Whatever the opposite of wanderlust is, I have it. But sometimes, I go against type.
During college, living in London for the summer, I’d seen a documentary about The Way of St. James, one of the top three pilgrimage routes in the Catholic faith. (Rome and Jerusalem are the other two.) Now, in addition to being not a traveler, I’m decidedly not Catholic, but I was fascinated by the possibility of walking the Camino. In 1996, I got a cheap flight to Paris, took a series of trains through France and into Spain, and started walking with two friends.
My radar is now permanently tuned to pick up stories of the Camino. Over the weekend, I discovered that Emilio Estevez has just debuted a film about it in which he directs his father, Martin Sheen. The Way follows a father walking the road after his son dies trying. (Go here for a more nuanced summary.)
Hearing of the film, I had that twinge of oh no that you feel when your favorite hole-in-the-wall restaurant gets a great review, or the quaint inn you discovered shows up on an episode of a public television travel show.
That passed, mostly because I’m quite certain the Camino can take care of itself, but partly because really, given the relative ease of traveling to exotic locations like Paris, Kenya, Singapore, or the South Pole, how many people are going to take a month-long walk across rural Spain? Even if there’s a movie about it?
Especially if even Martin Sheen, who actively wanted to do the walk, couldn’t find the time! In this great interview in Salon, he admitted:
I had about 10 days until I had to get back and start filming for the new season on “The West Wing.” We thought about doing it on horseback, but you’ve gotta take all your stuff and bring mules to carry it. We thought about renting bicycles. Finally we thought, hmm, we’ll do it the all-American way. We rented a car.
Ha! Medio peregrino!
Along the road, true pilgrims are those going on foot, by horse, or on bikes. True pilgrims are welcomed into the albergues, pilgrim refuges often built or sponsored by the Spanish government, sometimes by the church, mainly run by locals called to the task of tending to pilgrims.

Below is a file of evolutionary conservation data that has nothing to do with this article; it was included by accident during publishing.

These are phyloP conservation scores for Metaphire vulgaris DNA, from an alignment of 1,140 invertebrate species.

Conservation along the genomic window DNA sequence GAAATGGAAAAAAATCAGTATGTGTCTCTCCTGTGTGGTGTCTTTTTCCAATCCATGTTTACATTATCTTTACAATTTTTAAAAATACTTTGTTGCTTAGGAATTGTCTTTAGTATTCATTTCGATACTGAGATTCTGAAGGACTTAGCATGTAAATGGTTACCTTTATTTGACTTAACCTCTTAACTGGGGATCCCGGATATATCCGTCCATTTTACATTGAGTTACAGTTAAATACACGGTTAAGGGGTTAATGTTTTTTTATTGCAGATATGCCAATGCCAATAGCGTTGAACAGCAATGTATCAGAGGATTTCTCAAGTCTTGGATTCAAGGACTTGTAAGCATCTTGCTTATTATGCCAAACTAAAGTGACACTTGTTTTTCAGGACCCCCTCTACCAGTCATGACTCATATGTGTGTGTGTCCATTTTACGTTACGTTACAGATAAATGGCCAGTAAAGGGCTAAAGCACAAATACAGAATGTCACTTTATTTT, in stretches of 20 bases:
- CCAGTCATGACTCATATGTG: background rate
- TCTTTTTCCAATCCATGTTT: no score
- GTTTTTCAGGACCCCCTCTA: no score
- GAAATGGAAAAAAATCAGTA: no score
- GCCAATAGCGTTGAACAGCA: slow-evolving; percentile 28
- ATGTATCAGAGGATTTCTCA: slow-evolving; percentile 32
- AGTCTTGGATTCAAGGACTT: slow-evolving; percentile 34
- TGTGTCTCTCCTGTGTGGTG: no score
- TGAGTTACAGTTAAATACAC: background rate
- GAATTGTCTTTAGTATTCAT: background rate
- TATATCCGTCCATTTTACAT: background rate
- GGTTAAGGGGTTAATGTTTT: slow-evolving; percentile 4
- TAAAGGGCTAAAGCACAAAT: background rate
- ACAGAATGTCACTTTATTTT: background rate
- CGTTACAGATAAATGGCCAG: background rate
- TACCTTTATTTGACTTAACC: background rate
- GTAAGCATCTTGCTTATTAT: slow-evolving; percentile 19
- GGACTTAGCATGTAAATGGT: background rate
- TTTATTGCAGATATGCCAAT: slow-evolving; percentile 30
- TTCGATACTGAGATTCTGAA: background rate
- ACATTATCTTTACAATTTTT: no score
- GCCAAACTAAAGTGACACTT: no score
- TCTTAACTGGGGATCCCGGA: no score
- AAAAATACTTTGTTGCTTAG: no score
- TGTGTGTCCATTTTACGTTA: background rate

Medio peregrino is a derogatory term for a faux pilgrims “walking” the road with a van carrying his or her bags, or staying in hotels and doing day hikes. The keepers of the rubber stamps at refugios will not anoint a medio peregrino’s credentials with ink—in fact, a medio peregrino should not have been able to talk his or her way into a pilgrim’s credential in the first place.
You have to earn your Camino.
So, yes, I was amused that Martin Sheen was a medio peregrino. But, I give him a pass, because he clearly understands the spirit of the road. I knew this when I read what he said to his son when encouraging him to do a movie based on the walk:
Emilio, man, this place is filled with miracles. It’s just magical out there, you’ve got to write a story.
I’m not a traveler, not a Catholic, and am decidedly not a big seeker of, or believer in, miracles. That a comment like that, from a star promoting a movie, rings true with me? Decide for yourself what that means.
I was doubly sold when Estevez admitted to stumbling across and taking inspiration from my favorite pilgrim’s account, Off the Road by Jack Hitt. I’ve bought this book at least five times, and keep giving it away to people.
I cannot wait to see the movie. Movies about things we love are often disappointing, but this was their Camino, not mine, so I’m not too worried. I’m looking forward just to seeing the road again, and I appreciate that Emilio Estevez and Martin Sheen hugged the saint for me.